Former band students and family will host a public tribute, “’Tis the Sounds,” honoring the Rev. Leo Joseph Walker Sr., Sunday, Dec. 22, at 4 p.m., at First Baptist Church, 1116 Amulet St. in the H.B. Barnum Fellowship Hall.
Former students are invited to present a musical tribute in a group ensemble on their instrument. Contact Michael Kennedy at 713) 503-7828 or Gwen Antee Hardison-Davis at (318) 290-7973 for more information. Walker is the son of the late Carrie Lee Jean Baptiste Walker Bell and Berner Leon Walker. His mother was the oldest daughter of Mr. Ezekiel Jean Baptiste Sr., and Mayana Bobb Jean Baptiste who spent their lives in Natchitoches.
He is the great grandson of Flaviant Jean Baptiste Sr. Walker graduated from Central High School in Natchitoches in 1962 as valedictorian. He attended Grambling College, now Grambling State University, and earned a bachelor of science degree in instrumental music education in 1966.
He continued his education at Northwestern State University, Louisiana State University and Northeast Louisiana University. He taught music and band in the Natchitoches Parish School System for 37 years. Walker was an active member of Louisiana Educator’s Association (LEA) and served as treasurer of the Natchitoches chapter. He has been an active member of Prince Hall Masons for over 50 years. He served on various committees and in community groups focused on community improvement.
He used skills he learned from his grandfather to be a painter and carpenter as a hobby. After surviving a major car accident in 1976, his faith in God became the major driving force in his life; in 1994 he became the pastor of St. Paul Missionary Baptist Church.
Walker has been married to Barbara Jo’ Mitchell Walker since December 1965. They have six children: Leo Joseph Walker Jr. (Janee), Letitia Jo’ Walker-Johnson (Marti, Sr.), LaLeta Jo’ Walker-Anderson (Derick), LaMer Joseph Walker, Lakesh Jo’ Wallker and LaShunda Jo’ Walker. The Walkers are the grandparents of Alexis Walker, Sydney Walker, Whitney Walker, Martin Luther Johnson, Jr., Kiara Alexandra Walker, Malari Alexis Walker-Williams (Derrick), Madison Mackenzie Johnson, Joseph Arthur Johnson, Derrick Jamont Anderson, II, Domenick Jamont Anderson and Walker Thomas Stone.
They are the great-grandparents of Jazelle Alyse Douglas, Gianna Rose Williams and Phoenix Reign Williams. Former student and program initiator and coordinator Michael Kennedy said, “I’ve always wanted to do something special for Rev. Walker. He did so much for so many of us (school children). He helped us to get scholarships in band at Grambling.” Schools Walker serviced included Allen High, Robeline, Natchez, North Natchitoches (now L.P. Vaughn), Parks, Northwestern State University Jr. High (NSU), NSU Middle Lab, Natchitoches Central High, Marthaville and Provencal. Kennedy also remembers, as a band student, going to First Baptist Church, Amulet, where Walker is a member, to perform various Christmas programs.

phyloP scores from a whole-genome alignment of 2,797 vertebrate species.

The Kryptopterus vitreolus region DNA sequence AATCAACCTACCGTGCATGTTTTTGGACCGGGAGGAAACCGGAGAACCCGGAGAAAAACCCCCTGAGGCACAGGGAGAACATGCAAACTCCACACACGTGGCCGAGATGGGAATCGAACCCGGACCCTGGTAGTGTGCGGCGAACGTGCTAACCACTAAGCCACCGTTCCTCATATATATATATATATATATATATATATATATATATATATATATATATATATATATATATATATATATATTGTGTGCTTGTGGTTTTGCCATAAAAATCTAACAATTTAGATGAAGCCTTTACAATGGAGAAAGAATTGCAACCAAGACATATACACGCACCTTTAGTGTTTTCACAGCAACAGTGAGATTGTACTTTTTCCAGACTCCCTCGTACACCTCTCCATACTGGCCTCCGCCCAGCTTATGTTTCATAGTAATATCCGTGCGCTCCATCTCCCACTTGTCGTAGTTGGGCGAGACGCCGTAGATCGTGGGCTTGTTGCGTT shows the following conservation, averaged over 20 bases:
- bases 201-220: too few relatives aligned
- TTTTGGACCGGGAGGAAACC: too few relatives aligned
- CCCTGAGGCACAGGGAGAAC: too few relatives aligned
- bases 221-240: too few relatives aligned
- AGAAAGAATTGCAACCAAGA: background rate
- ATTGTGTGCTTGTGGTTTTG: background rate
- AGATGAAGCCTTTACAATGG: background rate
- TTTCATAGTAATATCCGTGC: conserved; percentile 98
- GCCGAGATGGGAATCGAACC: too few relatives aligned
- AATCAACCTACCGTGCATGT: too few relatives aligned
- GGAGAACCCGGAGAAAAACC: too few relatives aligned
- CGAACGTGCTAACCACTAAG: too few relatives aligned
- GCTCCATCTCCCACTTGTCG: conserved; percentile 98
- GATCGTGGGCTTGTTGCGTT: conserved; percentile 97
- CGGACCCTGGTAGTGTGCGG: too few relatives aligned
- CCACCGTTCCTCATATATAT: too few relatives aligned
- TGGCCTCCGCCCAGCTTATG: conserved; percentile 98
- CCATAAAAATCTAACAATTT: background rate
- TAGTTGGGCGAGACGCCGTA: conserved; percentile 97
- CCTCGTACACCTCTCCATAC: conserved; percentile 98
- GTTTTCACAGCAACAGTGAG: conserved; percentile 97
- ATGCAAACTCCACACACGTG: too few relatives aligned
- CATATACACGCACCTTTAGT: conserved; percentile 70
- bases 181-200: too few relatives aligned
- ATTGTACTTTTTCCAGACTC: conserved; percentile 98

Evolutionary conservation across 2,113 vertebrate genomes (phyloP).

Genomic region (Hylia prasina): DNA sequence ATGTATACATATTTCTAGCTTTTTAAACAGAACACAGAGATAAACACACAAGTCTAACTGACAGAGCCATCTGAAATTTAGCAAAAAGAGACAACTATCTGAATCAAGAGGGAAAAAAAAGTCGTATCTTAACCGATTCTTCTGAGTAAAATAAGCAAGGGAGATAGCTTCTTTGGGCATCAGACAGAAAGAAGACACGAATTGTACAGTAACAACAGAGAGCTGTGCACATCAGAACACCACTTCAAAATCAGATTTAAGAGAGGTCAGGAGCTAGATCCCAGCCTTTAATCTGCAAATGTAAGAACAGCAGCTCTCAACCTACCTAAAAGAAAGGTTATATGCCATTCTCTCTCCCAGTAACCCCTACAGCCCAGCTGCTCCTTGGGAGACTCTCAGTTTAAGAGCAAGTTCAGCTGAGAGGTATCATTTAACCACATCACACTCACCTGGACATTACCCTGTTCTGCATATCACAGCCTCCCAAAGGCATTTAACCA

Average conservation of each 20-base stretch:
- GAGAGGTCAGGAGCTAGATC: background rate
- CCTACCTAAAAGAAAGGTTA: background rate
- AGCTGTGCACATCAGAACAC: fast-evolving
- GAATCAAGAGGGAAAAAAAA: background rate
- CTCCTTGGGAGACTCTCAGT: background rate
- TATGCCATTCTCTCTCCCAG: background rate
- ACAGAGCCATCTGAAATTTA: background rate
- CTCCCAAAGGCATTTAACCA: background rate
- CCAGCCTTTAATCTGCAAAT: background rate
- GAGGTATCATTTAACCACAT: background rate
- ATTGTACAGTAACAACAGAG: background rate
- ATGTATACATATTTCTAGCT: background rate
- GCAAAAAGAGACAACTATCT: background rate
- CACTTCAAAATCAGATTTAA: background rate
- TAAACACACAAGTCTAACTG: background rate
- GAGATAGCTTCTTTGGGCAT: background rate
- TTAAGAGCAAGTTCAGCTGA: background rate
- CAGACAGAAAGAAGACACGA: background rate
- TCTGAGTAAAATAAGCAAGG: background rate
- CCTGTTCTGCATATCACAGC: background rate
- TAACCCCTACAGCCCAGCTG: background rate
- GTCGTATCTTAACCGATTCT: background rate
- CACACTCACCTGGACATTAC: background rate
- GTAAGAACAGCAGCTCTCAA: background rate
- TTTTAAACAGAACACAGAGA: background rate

While a student at Grambling College, Walker was a part of an era in which Grambling became world-renown in music, especially the marching band during the 1960s. He was asked by one of his music teachers to attend a Kappa Kappa Psi conference meeting along with fellow classmate, Jo Mills. Kappa Kappa Psi, a National Honorary Band Fraternity is a fraternity for college and university band members in the United States.
As a result, Walker was instrumental in establishing the music honors fraternity at Grambling that exists today. He secured numerous scholarships for students. Even before Walker’s musical journey at college, he made educational strides in high school while at Central High School.
“During his speech as valedictorian of his class, I remembered how he started it –with a great thundering sound asking the question, ‘What Time Is It?” said his cousin, Gwen Antee Hardison. People started looking around at each other and their watches to check the time-there were of course no cell phones during that era. After a moment of silence-the pause- he continued with great substance,” Hardison said. “Long before Leo Walker confessed the ministry, he carried the Lord’s messages – we didn’t know then that he was literally carrying the message of Christ,” Hardison said. We just recognized scripture written on beautiful royal blue cardboard in a silvery, shiny, glittery message quoting sacred text. He sold these motto’s, as they were called, for a small fee, door-to-door, to people who lived in the neighborhood. It was the Lord’s hand in his life.” Walker has been on a life’s musical journey for many years with Christ as the center and he as servant leader.